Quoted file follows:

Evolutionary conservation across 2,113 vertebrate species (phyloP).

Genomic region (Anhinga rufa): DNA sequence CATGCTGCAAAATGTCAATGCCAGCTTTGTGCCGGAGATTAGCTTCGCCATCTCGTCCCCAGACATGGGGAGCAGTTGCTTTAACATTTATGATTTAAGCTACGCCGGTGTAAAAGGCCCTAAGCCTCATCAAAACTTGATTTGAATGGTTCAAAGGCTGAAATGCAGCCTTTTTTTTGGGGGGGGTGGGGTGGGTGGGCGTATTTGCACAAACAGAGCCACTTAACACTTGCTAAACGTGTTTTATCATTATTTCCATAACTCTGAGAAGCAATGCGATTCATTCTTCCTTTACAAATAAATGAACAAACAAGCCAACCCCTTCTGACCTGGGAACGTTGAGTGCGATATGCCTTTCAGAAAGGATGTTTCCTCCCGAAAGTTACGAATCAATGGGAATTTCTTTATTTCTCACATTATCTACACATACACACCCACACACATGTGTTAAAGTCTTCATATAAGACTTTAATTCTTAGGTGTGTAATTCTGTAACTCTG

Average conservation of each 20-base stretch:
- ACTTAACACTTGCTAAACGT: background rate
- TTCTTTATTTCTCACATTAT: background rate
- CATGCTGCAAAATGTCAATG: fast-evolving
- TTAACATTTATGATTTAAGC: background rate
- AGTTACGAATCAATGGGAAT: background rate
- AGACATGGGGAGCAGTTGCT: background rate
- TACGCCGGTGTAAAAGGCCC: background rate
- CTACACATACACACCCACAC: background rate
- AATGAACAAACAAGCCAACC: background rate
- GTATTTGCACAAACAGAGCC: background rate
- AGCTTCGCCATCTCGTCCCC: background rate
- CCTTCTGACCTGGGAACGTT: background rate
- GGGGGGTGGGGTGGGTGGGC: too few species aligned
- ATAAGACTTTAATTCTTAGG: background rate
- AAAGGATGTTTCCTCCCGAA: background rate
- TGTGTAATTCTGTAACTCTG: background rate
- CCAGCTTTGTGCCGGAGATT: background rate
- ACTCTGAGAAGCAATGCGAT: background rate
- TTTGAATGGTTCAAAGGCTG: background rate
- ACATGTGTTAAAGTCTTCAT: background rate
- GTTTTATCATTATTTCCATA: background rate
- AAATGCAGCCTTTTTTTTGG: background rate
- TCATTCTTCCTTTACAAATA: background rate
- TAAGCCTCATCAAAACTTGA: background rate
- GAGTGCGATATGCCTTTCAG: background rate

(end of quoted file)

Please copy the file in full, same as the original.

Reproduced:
Evolutionary conservation across 2,113 vertebrate species (phyloP).

Genomic region (Anhinga rufa): DNA sequence CATGCTGCAAAATGTCAATGCCAGCTTTGTGCCGGAGATTAGCTTCGCCATCTCGTCCCCAGACATGGGGAGCAGTTGCTTTAACATTTATGATTTAAGCTACGCCGGTGTAAAAGGCCCTAAGCCTCATCAAAACTTGATTTGAATGGTTCAAAGGCTGAAATGCAGCCTTTTTTTTGGGGGGGGTGGGGTGGGTGGGCGTATTTGCACAAACAGAGCCACTTAACACTTGCTAAACGTGTTTTATCATTATTTCCATAACTCTGAGAAGCAATGCGATTCATTCTTCCTTTACAAATAAATGAACAAACAAGCCAACCCCTTCTGACCTGGGAACGTTGAGTGCGATATGCCTTTCAGAAAGGATGTTTCCTCCCGAAAGTTACGAATCAATGGGAATTTCTTTATTTCTCACATTATCTACACATACACACCCACACACATGTGTTAAAGTCTTCATATAAGACTTTAATTCTTAGGTGTGTAATTCTGTAACTCTG

Average conservation of each 20-base stretch:
- ACTTAACACTTGCTAAACGT: background rate
- TTCTTTATTTCTCACATTAT: background rate
- CATGCTGCAAAATGTCAATG: fast-evolving
- TTAACATTTATGATTTAAGC: background rate
- AGTTACGAATCAATGGGAAT: background rate
- AGACATGGGGAGCAGTTGCT: background rate
- TACGCCGGTGTAAAAGGCCC: background rate
- CTACACATACACACCCACAC: background rate
- AATGAACAAACAAGCCAACC: background rate
- GTATTTGCACAAACAGAGCC: background rate
- AGCTTCGCCATCTCGTCCCC: background rate
- CCTTCTGACCTGGGAACGTT: background rate
- GGGGGGTGGGGTGGGTGGGC: too few species aligned
- ATAAGACTTTAATTCTTAGG: background rate
- AAAGGATGTTTCCTCCCGAA: background rate
- TGTGTAATTCTGTAACTCTG: background rate
- CCAGCTTTGTGCCGGAGATT: background rate
- ACTCTGAGAAGCAATGCGAT: background rate
- TTTGAATGGTTCAAAGGCTG: background rate
- ACATGTGTTAAAGTCTTCAT: background rate
- GTTTTATCATTATTTCCATA: background rate
- AAATGCAGCCTTTTTTTTGG: background rate
- TCATTCTTCCTTTACAAATA: background rate
- TAAGCCTCATCAAAACTTGA: background rate
- GAGTGCGATATGCCTTTCAG: background rate